WordPress Exit Intent Popup Form For Active Campaign

WordPress Exit Intent Popup Form For Active Campaign

Wordpress Exit Intent Popup Form For Active CampaignWordPress Exit Intent Popup Form For Active Campaign

To start constructing an automation in ActiveCampaign, begin with a “trigger.” There are a variety of ways you can trigger an automation, consisting of: When a tag is added When a contact subscribes to a list When a contact sends a type E-commerce and on-site choices (readily available in the “Pro” plan) When the contact reaches a particular point in another automation.

From there, you can start developing the actions in your automation. Some actions that are readily available in ActiveCampaign’s automations are: Send an email Alert a team member Wait conditions If/then conditionals Split traffic for screening Skip to other parts of the automation Track goals (The contact can skip to the objective’s location in the automation.) Start or end another automation, or end the current automation Post a webhook Subscribe or unsubscribe the contact to/from lists Update contact information Add and eliminate tags Include a note Lead scoring, SMS and site messages, and Facebook Custom Audience management are all “Pro” features – WordPress Exit Intent Popup Form For Active Campaign.

Contrast with ConvertKit‘s Automations, which are more minimal. On ConvertKit, you can activate an automation when: The contact sends a kind The contact makes a purchase A tag is contributed to the contact A custom field is updated with a particular worth From there, you can create Conditions, to inspect whether the contact has a particular tag or custom field worth.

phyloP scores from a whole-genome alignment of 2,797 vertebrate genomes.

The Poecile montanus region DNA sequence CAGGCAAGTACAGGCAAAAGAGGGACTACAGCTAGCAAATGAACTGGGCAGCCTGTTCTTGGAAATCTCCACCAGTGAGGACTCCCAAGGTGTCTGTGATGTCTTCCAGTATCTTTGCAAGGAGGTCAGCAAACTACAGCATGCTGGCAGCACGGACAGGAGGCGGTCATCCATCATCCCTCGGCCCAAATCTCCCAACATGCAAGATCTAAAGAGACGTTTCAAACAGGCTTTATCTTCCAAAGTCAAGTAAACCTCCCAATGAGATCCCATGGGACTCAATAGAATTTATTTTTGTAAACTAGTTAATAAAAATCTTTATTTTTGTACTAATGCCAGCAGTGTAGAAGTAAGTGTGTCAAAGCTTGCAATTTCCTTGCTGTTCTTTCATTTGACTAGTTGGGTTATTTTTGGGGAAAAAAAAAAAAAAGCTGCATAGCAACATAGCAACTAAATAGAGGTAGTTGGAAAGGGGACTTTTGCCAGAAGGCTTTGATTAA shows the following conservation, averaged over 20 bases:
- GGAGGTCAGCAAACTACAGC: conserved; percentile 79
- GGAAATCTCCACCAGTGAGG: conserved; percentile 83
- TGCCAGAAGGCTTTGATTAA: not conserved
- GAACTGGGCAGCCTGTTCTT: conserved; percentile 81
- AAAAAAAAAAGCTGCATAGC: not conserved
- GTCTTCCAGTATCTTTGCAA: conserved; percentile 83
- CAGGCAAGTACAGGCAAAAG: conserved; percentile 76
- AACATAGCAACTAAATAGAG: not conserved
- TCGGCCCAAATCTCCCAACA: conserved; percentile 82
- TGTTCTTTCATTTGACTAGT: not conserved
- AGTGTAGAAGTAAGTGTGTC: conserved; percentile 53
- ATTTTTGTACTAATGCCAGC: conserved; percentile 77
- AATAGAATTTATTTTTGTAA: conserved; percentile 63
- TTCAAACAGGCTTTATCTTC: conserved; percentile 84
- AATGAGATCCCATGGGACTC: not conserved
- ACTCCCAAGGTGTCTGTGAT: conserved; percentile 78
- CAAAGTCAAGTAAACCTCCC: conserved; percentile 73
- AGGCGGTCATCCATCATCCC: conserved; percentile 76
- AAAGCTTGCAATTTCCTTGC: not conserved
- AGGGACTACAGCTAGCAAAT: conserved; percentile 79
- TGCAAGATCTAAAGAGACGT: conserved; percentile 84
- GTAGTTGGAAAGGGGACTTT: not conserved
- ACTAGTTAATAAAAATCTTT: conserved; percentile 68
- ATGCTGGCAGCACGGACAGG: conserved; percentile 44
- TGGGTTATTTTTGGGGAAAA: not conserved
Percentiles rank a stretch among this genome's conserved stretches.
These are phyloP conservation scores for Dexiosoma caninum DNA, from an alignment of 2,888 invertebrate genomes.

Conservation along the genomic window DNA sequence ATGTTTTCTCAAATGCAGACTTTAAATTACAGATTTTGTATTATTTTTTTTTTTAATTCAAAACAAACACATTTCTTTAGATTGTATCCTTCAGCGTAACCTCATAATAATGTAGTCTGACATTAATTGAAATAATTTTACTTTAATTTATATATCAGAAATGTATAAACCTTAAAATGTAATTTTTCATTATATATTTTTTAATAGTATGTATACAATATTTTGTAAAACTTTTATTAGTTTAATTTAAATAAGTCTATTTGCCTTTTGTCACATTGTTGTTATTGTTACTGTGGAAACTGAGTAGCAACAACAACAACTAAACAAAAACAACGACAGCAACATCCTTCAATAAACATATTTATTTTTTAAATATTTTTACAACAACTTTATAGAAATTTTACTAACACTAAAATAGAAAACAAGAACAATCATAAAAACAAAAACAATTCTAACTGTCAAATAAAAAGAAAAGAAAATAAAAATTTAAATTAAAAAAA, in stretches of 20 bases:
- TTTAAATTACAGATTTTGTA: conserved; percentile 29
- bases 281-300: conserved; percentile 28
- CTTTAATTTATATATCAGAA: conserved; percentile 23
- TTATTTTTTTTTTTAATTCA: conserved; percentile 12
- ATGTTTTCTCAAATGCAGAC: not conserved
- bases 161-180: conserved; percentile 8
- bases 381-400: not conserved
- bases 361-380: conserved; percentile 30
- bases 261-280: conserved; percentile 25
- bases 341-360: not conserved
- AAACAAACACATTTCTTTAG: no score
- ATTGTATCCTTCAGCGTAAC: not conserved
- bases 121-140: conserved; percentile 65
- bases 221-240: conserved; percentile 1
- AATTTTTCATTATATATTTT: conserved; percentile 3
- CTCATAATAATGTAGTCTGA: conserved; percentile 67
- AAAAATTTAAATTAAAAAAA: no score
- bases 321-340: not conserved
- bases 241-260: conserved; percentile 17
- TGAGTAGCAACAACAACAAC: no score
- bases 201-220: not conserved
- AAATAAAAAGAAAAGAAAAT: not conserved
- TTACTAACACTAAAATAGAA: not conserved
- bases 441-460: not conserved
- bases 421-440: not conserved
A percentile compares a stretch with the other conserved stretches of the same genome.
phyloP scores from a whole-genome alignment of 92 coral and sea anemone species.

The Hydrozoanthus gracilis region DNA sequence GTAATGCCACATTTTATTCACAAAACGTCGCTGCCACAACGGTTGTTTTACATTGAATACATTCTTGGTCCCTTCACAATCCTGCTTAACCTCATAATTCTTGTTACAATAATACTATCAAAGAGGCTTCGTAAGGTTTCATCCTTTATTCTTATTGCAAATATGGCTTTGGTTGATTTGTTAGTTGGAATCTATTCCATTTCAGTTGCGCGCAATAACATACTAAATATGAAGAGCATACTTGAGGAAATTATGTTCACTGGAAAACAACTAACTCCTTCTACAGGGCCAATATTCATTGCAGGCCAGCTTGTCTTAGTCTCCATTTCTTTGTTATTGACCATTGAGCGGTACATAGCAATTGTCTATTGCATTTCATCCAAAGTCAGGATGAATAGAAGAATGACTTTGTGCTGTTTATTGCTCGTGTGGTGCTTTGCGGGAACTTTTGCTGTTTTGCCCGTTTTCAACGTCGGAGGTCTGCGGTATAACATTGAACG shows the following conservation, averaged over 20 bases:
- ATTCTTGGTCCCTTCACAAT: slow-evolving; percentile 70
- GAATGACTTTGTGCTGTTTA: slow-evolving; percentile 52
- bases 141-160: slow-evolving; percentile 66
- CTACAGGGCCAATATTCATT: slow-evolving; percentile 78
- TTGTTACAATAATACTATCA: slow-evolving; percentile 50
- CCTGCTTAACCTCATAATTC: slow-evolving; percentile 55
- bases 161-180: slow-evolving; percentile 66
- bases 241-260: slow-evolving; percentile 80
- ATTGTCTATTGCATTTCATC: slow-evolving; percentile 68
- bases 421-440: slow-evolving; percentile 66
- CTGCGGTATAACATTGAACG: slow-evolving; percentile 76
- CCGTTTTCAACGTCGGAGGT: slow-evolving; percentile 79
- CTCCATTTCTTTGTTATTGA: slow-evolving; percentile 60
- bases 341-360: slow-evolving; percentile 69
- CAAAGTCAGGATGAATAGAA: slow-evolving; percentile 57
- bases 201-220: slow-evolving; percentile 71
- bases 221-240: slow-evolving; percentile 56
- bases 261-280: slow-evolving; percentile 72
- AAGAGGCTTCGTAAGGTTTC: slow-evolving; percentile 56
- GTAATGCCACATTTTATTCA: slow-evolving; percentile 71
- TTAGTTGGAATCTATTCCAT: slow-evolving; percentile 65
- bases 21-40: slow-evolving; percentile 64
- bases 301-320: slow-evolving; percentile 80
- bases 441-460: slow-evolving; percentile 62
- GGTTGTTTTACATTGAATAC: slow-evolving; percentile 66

WordPress Exit Intent Popup Form For Active Campaign

You can likewise develop Events, which are a bit like ActiveCampaign’s Goals, but without the reporting. You can track an Event when: A tag is included or eliminated The contact buys A date happens A custom-made field is updated with a certain value You do not create e-mails in ConvertKit’s Automations.

For more on how ActiveCampaign compares to ConvertKit, read my ConvertKit vs ActiveCampaign comparison. The primary method I construct my list is through an email course. ActiveCampaign makes it easy for me to build my e-mail course exactly how I wish to construct it. Numerous marketers develop extremely basic e-mail series for their “email courses.” A contact indications up, and then that contact instantly starts getting lessons.

It was easy to construct with ActiveCampaign, but impossible when I was with MailChimp. I don’t do that method. My e-mail course is by hand synced with this countdown timer on my website. You need to sign up by Friday night, and a new course starts each Monday morning. When I first attempted this approach, I was on MailChimp.

WordPress Exit Intent Popup Form For Active Campaign

Here’s the automation I use to welcome new students to my Style Pitfalls course. There’s a couple of things going on here: The automation sends out all contacts a “welcome e-mail (WordPress Exit Intent Popup Form For Active Campaign).” The automation confirms that it’s not Friday. If it’s not Friday, the automation waits until it is Friday. At 11am, it sends a “pump up” e-mail to get the trainees all set for next week’s course, and motivate them to share it with friends.

The contact will begin getting lessons the following Monday early morning. If it is Friday and after 7pm, the contact missed enrollment for next week’s class. They’ll get the pump up e-mail the following Friday early morning, and lessons the Monday after that. It was difficult for me to automate this with MailChimp.